Mississippi Power late Monday filed two reports but not the anticipated rate case for the Kemper energy facility.
“Mississippi Power is not filing for a full rate review on recovery of the project’s costs at this time,” the company said in a statement.
Instead the company filed its monthly status report with the Mississippi Public Service Commission, saying it now expects Kemper to be fully operational on lignite coal by the end of the month. It also filed a rate plan that would allow current rates to remain in place.
The plant has been running on natural gas since August 2014 and the PSC allowed Mississippi Power a 15-percent rate hike to recover costs for the portion of the plant that is producing electricity with natural gas.
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Under the plan submitted Monday, Mississippi Power proposes the depreciation schedule that now is over seven to 10 years be reduced to 11 months. If approved, the company said, the filing will not increase customer bills.
Public Service Commissioners Sam Britton, Brandon Presley and Cecil Brown will review the request and schedule a public hearing. Mississippi Power said it believes a decision will be made by October.
The PSC gave the company until June 3 to lay out its case for raising customer rates to recover the costs of the facility in Kemper County. Because that date fell on Saturday, the company filed Monday.
“The company and the Mississippi Public Utilities Staff have been discussing the status of the project and the nature and timing of a rate filing to address recovery of the remainder of the Kemper project costs not currently in rates,” Mississippi Power said. The company continues to develop a traditional rate case and a rate mitigation plan to address these costs, the company said, but timing is “uncertain.”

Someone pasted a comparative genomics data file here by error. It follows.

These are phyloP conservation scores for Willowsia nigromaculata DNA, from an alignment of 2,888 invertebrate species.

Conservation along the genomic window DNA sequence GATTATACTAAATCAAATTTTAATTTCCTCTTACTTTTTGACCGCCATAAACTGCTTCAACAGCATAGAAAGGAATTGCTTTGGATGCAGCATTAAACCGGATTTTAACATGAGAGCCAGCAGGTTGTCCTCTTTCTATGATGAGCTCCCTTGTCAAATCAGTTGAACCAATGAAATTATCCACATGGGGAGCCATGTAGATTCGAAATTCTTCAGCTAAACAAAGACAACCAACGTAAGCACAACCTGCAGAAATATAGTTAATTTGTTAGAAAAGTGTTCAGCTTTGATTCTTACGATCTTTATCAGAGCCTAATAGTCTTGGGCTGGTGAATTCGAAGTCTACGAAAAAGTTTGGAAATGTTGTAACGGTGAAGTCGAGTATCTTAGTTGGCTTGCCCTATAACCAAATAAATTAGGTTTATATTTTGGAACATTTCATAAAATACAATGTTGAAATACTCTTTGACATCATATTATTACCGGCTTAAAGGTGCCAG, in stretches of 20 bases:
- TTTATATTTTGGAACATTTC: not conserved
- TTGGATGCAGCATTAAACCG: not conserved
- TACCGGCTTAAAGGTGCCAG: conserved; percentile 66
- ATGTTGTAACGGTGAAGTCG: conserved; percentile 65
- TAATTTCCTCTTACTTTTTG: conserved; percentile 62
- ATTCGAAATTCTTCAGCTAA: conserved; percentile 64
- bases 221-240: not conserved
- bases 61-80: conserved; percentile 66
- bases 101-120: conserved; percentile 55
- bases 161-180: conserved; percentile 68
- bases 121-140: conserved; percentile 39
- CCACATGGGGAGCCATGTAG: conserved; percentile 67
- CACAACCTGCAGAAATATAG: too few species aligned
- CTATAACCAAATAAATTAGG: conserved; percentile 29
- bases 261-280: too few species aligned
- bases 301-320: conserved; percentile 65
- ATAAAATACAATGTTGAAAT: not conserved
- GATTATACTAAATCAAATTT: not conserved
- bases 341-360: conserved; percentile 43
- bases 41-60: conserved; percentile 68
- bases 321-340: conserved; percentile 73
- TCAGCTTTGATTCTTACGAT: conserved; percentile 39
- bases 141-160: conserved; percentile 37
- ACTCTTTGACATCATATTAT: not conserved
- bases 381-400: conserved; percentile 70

In its April report to the PSC, Mississippi Power said the estimated costs increased by $186 million, which will be paid by Southern Company and Mississippi Power and not by Mississippi Power customers.
The company said Kemper has reached integrated operations of both gasifiers and combustion turbines at times and has a total of about 200 days using lignite.
How many days or months Mississippi Power has to produce electricity with lignite to fulfill its obligations to its customers and the PSC is not spelled out, said PSC Southern District Commissioner Sam Britton. As it stands now, he said Kemper hasn’t been built and delivered as promised.
Construction of the first of its kind facility began in 2010 at an expected cost at that time of $2.9 billion. The cost of the Kemper facility now is $7.3 billion and rising by about $30 million a month.
Earlier this year the company released a report that said it could be less expensive to operate Kemper on natural gas than on lignite, given the lower than expected cost of gas and the higher than anticipated expense of operating with lignite.